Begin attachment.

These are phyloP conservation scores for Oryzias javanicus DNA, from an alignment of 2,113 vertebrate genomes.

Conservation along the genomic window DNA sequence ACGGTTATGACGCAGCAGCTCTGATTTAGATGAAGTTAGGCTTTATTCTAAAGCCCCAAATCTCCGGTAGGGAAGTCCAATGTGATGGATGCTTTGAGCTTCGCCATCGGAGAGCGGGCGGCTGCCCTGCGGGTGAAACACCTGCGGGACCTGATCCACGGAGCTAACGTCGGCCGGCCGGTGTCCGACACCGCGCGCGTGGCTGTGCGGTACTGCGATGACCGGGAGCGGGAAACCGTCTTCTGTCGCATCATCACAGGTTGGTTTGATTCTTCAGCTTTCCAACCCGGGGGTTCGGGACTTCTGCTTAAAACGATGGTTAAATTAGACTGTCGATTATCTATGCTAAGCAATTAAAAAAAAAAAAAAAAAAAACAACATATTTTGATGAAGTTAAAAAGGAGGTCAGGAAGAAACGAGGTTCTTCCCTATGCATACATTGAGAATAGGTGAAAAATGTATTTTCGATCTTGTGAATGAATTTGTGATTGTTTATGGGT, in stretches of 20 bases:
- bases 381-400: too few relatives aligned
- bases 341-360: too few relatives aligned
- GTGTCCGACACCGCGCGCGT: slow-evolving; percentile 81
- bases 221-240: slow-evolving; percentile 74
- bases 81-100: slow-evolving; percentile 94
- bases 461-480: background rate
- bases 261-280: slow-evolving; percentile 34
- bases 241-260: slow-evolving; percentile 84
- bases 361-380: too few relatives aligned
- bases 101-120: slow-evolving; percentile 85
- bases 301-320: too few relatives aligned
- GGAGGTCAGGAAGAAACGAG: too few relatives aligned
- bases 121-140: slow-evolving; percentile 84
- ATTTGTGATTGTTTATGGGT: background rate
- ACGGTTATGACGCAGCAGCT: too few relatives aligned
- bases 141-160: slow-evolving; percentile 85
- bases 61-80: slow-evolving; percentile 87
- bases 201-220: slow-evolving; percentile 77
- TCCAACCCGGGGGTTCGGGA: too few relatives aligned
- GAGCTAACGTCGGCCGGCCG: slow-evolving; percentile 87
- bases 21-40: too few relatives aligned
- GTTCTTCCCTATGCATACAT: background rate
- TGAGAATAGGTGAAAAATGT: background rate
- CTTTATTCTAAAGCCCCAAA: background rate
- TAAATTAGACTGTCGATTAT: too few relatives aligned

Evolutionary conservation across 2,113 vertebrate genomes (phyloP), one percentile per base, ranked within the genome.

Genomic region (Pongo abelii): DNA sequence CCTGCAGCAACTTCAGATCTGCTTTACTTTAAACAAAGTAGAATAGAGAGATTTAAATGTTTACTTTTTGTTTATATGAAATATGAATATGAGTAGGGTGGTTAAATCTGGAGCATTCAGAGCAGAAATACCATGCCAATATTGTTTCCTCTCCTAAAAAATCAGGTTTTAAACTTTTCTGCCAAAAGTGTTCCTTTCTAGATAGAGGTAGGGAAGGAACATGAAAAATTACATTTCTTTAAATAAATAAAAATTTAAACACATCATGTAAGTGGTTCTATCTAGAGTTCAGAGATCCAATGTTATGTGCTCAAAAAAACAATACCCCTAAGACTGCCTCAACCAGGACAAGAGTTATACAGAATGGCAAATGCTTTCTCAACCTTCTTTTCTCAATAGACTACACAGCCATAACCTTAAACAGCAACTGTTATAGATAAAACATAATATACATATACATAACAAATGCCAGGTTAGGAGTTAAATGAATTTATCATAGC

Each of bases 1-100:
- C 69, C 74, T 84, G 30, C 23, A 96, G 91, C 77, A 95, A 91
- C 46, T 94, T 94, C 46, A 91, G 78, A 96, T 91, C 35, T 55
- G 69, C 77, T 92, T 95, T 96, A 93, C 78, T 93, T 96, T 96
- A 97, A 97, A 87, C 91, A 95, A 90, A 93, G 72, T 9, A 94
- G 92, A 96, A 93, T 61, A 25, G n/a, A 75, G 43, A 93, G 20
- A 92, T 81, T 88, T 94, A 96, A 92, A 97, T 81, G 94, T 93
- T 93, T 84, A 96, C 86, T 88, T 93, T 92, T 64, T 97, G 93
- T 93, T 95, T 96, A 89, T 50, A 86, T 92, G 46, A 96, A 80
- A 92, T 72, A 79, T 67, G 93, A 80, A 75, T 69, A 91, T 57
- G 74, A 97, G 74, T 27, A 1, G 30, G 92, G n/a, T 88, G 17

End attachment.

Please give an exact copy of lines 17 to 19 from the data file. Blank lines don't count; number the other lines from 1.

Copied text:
- ACGGTTATGACGCAGCAGCT: too few relatives aligned
- bases 141-160: slow-evolving; percentile 85
- bases 61-80: slow-evolving; percentile 87